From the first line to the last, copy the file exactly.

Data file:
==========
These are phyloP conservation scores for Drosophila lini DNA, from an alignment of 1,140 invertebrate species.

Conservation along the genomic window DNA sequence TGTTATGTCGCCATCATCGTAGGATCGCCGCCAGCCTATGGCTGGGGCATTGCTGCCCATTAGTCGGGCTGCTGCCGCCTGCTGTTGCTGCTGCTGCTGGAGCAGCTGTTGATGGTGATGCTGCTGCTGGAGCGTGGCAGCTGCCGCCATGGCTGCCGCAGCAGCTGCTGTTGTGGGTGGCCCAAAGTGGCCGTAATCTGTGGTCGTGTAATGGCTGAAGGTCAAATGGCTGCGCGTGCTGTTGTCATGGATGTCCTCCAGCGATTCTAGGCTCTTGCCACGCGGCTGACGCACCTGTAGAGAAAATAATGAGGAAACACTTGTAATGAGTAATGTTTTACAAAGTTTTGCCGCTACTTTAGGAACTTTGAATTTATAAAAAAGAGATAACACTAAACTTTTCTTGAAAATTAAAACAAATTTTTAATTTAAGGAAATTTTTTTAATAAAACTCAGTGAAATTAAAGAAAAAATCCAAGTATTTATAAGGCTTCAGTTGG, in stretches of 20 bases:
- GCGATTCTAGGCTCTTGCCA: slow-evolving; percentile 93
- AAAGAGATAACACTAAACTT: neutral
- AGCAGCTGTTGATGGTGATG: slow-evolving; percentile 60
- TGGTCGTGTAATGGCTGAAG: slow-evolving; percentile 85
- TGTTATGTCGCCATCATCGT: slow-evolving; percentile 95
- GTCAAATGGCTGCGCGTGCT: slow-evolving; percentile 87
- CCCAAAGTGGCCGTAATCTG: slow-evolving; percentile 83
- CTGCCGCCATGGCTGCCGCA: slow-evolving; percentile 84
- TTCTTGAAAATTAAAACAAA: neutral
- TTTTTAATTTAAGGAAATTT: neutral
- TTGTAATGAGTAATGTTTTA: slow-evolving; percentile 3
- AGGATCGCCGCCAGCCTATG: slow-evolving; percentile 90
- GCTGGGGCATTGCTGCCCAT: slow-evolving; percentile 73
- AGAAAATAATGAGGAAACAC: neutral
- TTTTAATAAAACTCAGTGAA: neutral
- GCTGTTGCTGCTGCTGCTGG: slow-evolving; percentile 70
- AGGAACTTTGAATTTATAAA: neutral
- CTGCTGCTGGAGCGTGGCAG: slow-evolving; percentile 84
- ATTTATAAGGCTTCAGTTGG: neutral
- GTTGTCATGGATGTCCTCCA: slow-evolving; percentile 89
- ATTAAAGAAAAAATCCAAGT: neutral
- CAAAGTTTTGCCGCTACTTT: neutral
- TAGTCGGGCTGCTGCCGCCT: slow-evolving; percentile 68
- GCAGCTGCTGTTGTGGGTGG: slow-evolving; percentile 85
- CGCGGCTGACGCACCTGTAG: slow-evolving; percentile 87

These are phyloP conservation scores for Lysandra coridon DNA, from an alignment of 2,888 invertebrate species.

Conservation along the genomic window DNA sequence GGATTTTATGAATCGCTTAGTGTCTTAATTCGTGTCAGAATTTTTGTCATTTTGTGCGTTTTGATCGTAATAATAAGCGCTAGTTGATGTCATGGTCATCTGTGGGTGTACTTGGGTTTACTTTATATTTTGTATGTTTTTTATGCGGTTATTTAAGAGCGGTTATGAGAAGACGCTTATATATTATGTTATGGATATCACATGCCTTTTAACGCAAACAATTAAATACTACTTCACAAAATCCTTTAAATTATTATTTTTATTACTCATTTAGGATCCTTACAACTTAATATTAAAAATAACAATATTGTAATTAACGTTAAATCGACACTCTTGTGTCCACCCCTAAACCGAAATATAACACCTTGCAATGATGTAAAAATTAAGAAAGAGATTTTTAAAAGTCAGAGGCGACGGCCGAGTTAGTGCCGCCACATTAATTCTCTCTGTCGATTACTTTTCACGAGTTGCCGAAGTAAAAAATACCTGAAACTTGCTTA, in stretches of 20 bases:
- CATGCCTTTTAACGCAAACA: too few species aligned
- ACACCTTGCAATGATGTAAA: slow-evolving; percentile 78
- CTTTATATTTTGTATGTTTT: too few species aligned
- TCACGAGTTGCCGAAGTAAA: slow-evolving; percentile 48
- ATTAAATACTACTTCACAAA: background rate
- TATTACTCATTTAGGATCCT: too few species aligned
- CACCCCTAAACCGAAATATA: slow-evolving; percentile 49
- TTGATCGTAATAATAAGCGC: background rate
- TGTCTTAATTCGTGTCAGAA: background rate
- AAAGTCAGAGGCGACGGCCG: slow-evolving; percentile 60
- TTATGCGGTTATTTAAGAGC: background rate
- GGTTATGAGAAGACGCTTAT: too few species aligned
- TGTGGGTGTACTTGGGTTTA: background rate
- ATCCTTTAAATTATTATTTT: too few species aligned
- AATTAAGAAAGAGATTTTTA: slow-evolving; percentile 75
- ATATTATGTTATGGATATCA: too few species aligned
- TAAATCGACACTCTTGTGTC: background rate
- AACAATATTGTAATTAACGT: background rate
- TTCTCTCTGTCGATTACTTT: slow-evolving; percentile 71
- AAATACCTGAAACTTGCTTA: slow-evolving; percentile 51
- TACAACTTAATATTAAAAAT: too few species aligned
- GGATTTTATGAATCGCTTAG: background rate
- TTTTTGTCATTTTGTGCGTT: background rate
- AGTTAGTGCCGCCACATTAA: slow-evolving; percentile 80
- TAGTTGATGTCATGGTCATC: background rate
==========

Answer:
These are phyloP conservation scores for Drosophila lini DNA, from an alignment of 1,140 invertebrate species.

Conservation along the genomic window DNA sequence TGTTATGTCGCCATCATCGTAGGATCGCCGCCAGCCTATGGCTGGGGCATTGCTGCCCATTAGTCGGGCTGCTGCCGCCTGCTGTTGCTGCTGCTGCTGGAGCAGCTGTTGATGGTGATGCTGCTGCTGGAGCGTGGCAGCTGCCGCCATGGCTGCCGCAGCAGCTGCTGTTGTGGGTGGCCCAAAGTGGCCGTAATCTGTGGTCGTGTAATGGCTGAAGGTCAAATGGCTGCGCGTGCTGTTGTCATGGATGTCCTCCAGCGATTCTAGGCTCTTGCCACGCGGCTGACGCACCTGTAGAGAAAATAATGAGGAAACACTTGTAATGAGTAATGTTTTACAAAGTTTTGCCGCTACTTTAGGAACTTTGAATTTATAAAAAAGAGATAACACTAAACTTTTCTTGAAAATTAAAACAAATTTTTAATTTAAGGAAATTTTTTTAATAAAACTCAGTGAAATTAAAGAAAAAATCCAAGTATTTATAAGGCTTCAGTTGG, in stretches of 20 bases:
- GCGATTCTAGGCTCTTGCCA: slow-evolving; percentile 93
- AAAGAGATAACACTAAACTT: neutral
- AGCAGCTGTTGATGGTGATG: slow-evolving; percentile 60
- TGGTCGTGTAATGGCTGAAG: slow-evolving; percentile 85
- TGTTATGTCGCCATCATCGT: slow-evolving; percentile 95
- GTCAAATGGCTGCGCGTGCT: slow-evolving; percentile 87
- CCCAAAGTGGCCGTAATCTG: slow-evolving; percentile 83
- CTGCCGCCATGGCTGCCGCA: slow-evolving; percentile 84
- TTCTTGAAAATTAAAACAAA: neutral
- TTTTTAATTTAAGGAAATTT: neutral
- TTGTAATGAGTAATGTTTTA: slow-evolving; percentile 3
- AGGATCGCCGCCAGCCTATG: slow-evolving; percentile 90
- GCTGGGGCATTGCTGCCCAT: slow-evolving; percentile 73
- AGAAAATAATGAGGAAACAC: neutral
- TTTTAATAAAACTCAGTGAA: neutral
- GCTGTTGCTGCTGCTGCTGG: slow-evolving; percentile 70
- AGGAACTTTGAATTTATAAA: neutral
- CTGCTGCTGGAGCGTGGCAG: slow-evolving; percentile 84
- ATTTATAAGGCTTCAGTTGG: neutral
- GTTGTCATGGATGTCCTCCA: slow-evolving; percentile 89
- ATTAAAGAAAAAATCCAAGT: neutral
- CAAAGTTTTGCCGCTACTTT: neutral
- TAGTCGGGCTGCTGCCGCCT: slow-evolving; percentile 68
- GCAGCTGCTGTTGTGGGTGG: slow-evolving; percentile 85
- CGCGGCTGACGCACCTGTAG: slow-evolving; percentile 87

These are phyloP conservation scores for Lysandra coridon DNA, from an alignment of 2,888 invertebrate species.

Conservation along the genomic window DNA sequence GGATTTTATGAATCGCTTAGTGTCTTAATTCGTGTCAGAATTTTTGTCATTTTGTGCGTTTTGATCGTAATAATAAGCGCTAGTTGATGTCATGGTCATCTGTGGGTGTACTTGGGTTTACTTTATATTTTGTATGTTTTTTATGCGGTTATTTAAGAGCGGTTATGAGAAGACGCTTATATATTATGTTATGGATATCACATGCCTTTTAACGCAAACAATTAAATACTACTTCACAAAATCCTTTAAATTATTATTTTTATTACTCATTTAGGATCCTTACAACTTAATATTAAAAATAACAATATTGTAATTAACGTTAAATCGACACTCTTGTGTCCACCCCTAAACCGAAATATAACACCTTGCAATGATGTAAAAATTAAGAAAGAGATTTTTAAAAGTCAGAGGCGACGGCCGAGTTAGTGCCGCCACATTAATTCTCTCTGTCGATTACTTTTCACGAGTTGCCGAAGTAAAAAATACCTGAAACTTGCTTA, in stretches of 20 bases:
- CATGCCTTTTAACGCAAACA: too few species aligned
- ACACCTTGCAATGATGTAAA: slow-evolving; percentile 78
- CTTTATATTTTGTATGTTTT: too few species aligned
- TCACGAGTTGCCGAAGTAAA: slow-evolving; percentile 48
- ATTAAATACTACTTCACAAA: background rate
- TATTACTCATTTAGGATCCT: too few species aligned
- CACCCCTAAACCGAAATATA: slow-evolving; percentile 49
- TTGATCGTAATAATAAGCGC: background rate
- TGTCTTAATTCGTGTCAGAA: background rate
- AAAGTCAGAGGCGACGGCCG: slow-evolving; percentile 60
- TTATGCGGTTATTTAAGAGC: background rate
- GGTTATGAGAAGACGCTTAT: too few species aligned
- TGTGGGTGTACTTGGGTTTA: background rate
- ATCCTTTAAATTATTATTTT: too few species aligned
- AATTAAGAAAGAGATTTTTA: slow-evolving; percentile 75
- ATATTATGTTATGGATATCA: too few species aligned
- TAAATCGACACTCTTGTGTC: background rate
- AACAATATTGTAATTAACGT: background rate
- TTCTCTCTGTCGATTACTTT: slow-evolving; percentile 71
- AAATACCTGAAACTTGCTTA: slow-evolving; percentile 51
- TACAACTTAATATTAAAAAT: too few species aligned
- GGATTTTATGAATCGCTTAG: background rate
- TTTTTGTCATTTTGTGCGTT: background rate
- AGTTAGTGCCGCCACATTAA: slow-evolving; percentile 80
- TAGTTGATGTCATGGTCATC: background rate